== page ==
Recently, local entropy generation in composite board systems has been investigated. Local entropy generation is affected by two parameters, namely, position and ratio of internal and external temperatures [46]; the former has the greatest impact. However, the contact interface has been assumed to be the ideal contact interface [46]. The effects of the thermal resistance of the contact interface on entropy generation in asymmetrically cooled composite plates have been studied to meet actual contact interface conditions [26]. The results showed that contact thermal resistance has the greatest influence on the entropy generation of composite geometry.
The comparison between classical entropy generation and MEG for different geometries has been performed [28]. The results showed that the classical and MEG temperature curves are substantially different when both sides of a composite geometry have a strong thermal asymmetry. Meanwhile, the constant conductivities of materials have been compared with temperature-dependent thermal conductivity K ( T ) and coordinate-dependent thermal conductivity K ( x ) to study the effects of thermal conductivity on entropy generation [28]. The results showed that temperature-dependent and location-dependent thermal conductivities exert a great influence on entropy generation. Following the study of materials with temperature-dependent properties, slabs with temperature-dependent internal heat generation have been investigated [27,48,49]. The total entropy generation in an internal heating composite board can be minimized by optimizing the temperature ratio on both sides of the composite board.
The work on entropy generation in thermal systems for solid structures has been reviewed in the literature [50]. Accurate numerical methods, rough numerical methods, and software simulations have been also summarized.

2.4. Entropy Methodologies for Electronic Systems

Power dissipation in an integrated circuit board is a common and important issue for electronic package designers. The exergy loss of the individual modules of a chip package and the total package has been investigated on the basis of the thermodynamic metric of exergy [51]. Subsequently, a coefficient that measures the uniformity of power distribution and the quantity of power consumption has been added to describe power distribution imaging [30].
The effect of energy transfer has received much attention recently. The exergy theoretical analysis method, which can be applied to predict energy loss in fuel cells and heat engines, has been proposed [52]. The calculation of exergy analysis and entropy generation is essentially an expression of energy loss [50], as provided in Equation (16). The research on the second law of thermodynamics under electronic packaging is limited and is still in its early period. The above literature can be used as theoretical bases for further in-depth systematic research in the future. The modeling process of a flip-chip package system is exemplified in the following to clearly express system-level entropy analysis.
The flow (stream) exergy of a flip-chip package at any point is expressed in Equation (16) [51]. The basic assumption of this method is that the heat transfer on the Z-axis is uniform.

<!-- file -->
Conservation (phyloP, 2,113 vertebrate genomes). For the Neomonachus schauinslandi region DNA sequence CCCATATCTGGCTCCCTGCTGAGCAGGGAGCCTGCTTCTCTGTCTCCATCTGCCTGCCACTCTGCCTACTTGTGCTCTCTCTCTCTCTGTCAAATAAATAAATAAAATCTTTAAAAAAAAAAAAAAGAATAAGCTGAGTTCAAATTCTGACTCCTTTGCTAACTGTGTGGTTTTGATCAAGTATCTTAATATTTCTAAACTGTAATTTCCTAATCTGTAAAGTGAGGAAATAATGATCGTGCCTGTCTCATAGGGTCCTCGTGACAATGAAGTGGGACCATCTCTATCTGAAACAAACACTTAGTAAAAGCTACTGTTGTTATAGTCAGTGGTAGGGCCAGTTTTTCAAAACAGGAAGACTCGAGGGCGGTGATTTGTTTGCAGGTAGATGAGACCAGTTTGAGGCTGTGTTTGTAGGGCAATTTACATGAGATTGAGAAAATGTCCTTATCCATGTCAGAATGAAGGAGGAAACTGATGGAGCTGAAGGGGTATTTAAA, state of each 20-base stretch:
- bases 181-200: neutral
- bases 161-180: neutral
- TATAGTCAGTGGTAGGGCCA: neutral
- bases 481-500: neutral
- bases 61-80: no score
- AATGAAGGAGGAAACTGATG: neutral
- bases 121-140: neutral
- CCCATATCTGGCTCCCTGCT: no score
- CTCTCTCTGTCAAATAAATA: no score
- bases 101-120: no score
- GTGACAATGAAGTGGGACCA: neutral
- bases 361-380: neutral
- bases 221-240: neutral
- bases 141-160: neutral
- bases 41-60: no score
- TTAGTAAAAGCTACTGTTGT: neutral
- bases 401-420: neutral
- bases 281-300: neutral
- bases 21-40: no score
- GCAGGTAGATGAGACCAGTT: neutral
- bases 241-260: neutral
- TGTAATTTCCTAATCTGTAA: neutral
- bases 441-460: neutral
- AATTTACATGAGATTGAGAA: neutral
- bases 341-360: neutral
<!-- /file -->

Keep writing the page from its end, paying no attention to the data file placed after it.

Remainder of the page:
ψ = ( G G 0 ) T 0 ( s s 0 )
The thermal resistance of a junction-to-printed circuit board has been ignored. Only three thermal resistances, namely junction-to-case, case-to-sink, and sink-to-ambient resistances, have been considered (Figure 4). Contact and component resistances are included in these quantities. The temperature gradients across each of these resistances can generate exergy; therefore, the total exergy loss in the package can be computed as follows:
ψ j c = ( T a T j R j c · w )
where the junction-to-case exergy loss is presented as
ψ jc = ( T a T j R j c · w )
where R j c is the junction-to-case resistance.
Case-to-sink exergy is presented as
ψ c s = ( 1 T a T c ) w ( 1 T a T s ) w
Without the heat sink temperature, the case-to-sink exergy is expressed as
ψ c s = ( T a T j ( R j c + R c s ) w T a T j R j c w ) w
Sink-to-ambient exergy is presented as
ψ s a = ( R s a w T a + m a P r ρ a w ) w
where Rsa is the sink-to-ambient resistance, Ta is the ambient temperature, P is the pressure. Herein, the intermediate derivation process based on entropy generation analysis is expressed as
S g e n = Q 2 R s a T a 2 + F D v f T a
Reducing the heat resistance of a radiator to air generally means increasing the efficiency of the second law of thermodynamics. The exergy loss of a chip package can be presented as
ψ d = ( T a T c ) w + ( T a T s T a T c ) w + ( R s a w T a + m a Δ P a ρ a w ) w
A second law efficiency has been proposed to quantify energy efficiency [51]:
η = 1 Ψ d Ψ i n = 1 n i R ˜ n i w i i w i
where Ψ d is the energy loss, and Ψ i n is the input energy. A high η indicates low energy loss and high reliability.
The power distribution uniformity on the same board has been quantified using the proposed input uniformity and unevenness coefficient Z p o w e r [29]:
Z p o w e r = W t o t a l W i , m a x W t o t a l W a v g
A large value of Z p o w e r indicates that the input power is uniform. Conversely, a small value of Z p o w e r indicates that the input power is uneven and impacts the reliability of the entire board. Bejan et al. [47] reviewed the application and development of thermodynamic methods in thermal design from a macro perspective.
Table 1 shows a summary of the above investigations on electronic components based on entropy methodologies.

3. Entropy Methodologies for Defect Diagnosis of Mechanical Components